Recently my company was asked by a customer to develop a control board that includes firmware and PCB layout development. After finishing development the customer will buy the control boards at certain quantity every year.

We are now at making contract stage, the customer is wanting my company to handover both the firmware source files and PCB layout files after development. We could give the PCB layout files but we don't want to give the firmware files as we're worried about they may find third party to produce the control board so that we may have nothing.

However from the customer point of view, they are concerned that they could be in risk situation if my company for some reason stops selling the boards. Is there any "common" practice to make contract regarding this?


The most common practice in this case is to place the software and PCB's in Escrow - essentially an independent third party hold copies of the files and releases when certain conditions are met (or not) by the various parties. The Escrow agreement defines the conditions that allow the release of the files (typically bankruptcy, contractual failure etc).

There are companies that specialise in this, however is is something that your lawyers can do on your behalf. In more than one case where I have worked, the files have been encrypted and sent to the customer with each update. The encryption key has been lodged with the companies lawyers (in some cases ours, in some cases the customers), along with the agreement of when the key is to be released to the customer, and what the customer is allowed to do with those files. (e.g. - the customer can use the files to continue to manufacture products we cannot supply, but it does not own the IP, and therefore may not sell the source or use it for any other purpose. The advantage of this is there is you do not get a bill from the lawyers every time you release an updated product.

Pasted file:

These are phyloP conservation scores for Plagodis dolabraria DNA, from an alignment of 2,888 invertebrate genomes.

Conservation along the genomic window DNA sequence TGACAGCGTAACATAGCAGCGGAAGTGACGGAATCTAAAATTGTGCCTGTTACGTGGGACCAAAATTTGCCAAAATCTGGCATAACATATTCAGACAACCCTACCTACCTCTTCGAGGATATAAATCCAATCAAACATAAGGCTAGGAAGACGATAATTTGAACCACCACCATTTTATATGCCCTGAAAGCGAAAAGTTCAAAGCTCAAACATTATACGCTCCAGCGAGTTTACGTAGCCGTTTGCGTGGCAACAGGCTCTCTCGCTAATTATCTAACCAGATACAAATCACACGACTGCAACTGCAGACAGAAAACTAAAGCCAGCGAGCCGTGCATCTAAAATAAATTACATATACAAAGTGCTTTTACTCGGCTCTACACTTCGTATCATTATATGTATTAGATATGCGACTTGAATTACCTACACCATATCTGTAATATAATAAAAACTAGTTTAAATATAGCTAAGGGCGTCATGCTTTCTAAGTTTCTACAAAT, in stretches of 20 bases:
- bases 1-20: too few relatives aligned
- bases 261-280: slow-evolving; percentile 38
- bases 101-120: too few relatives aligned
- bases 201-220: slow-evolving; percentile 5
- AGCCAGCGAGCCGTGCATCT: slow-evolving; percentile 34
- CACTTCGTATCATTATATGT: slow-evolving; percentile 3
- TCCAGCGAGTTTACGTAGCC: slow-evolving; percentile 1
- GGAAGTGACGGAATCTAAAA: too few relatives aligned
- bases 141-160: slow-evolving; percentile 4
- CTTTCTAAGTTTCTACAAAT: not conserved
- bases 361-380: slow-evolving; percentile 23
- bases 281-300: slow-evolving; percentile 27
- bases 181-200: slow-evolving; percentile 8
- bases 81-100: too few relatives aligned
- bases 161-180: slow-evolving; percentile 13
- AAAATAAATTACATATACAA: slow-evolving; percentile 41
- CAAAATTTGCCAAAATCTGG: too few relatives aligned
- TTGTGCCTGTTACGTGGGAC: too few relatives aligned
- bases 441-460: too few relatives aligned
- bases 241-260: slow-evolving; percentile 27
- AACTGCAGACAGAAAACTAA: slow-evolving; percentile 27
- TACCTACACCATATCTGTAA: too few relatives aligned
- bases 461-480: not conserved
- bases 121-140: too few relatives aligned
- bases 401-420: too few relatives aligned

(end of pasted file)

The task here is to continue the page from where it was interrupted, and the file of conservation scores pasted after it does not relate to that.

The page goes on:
The Escrow agreement is critical and must be drawn up very carefully. It is not something that you should attempt without legal advice.


You're writing a contract. Have the contract define the terms under which they could use the source. Include a term that says that they're only able to take the source to a 3rd party on the condition that your company no longer exists and/or refuses to do business with them. To give yourself extra protection, you could put the code in escrow and have a 3rd party hold it until they are allowed to have it.

This is not a technical problem - leave the details to the business and legal departments.


Because this is a rather common concern, it has a convenient solution called Source Code Escrow. The idea is to deposit and periodically update the sources with a third party which will hand them over to the customer of your company should your company go into bankruptcy.

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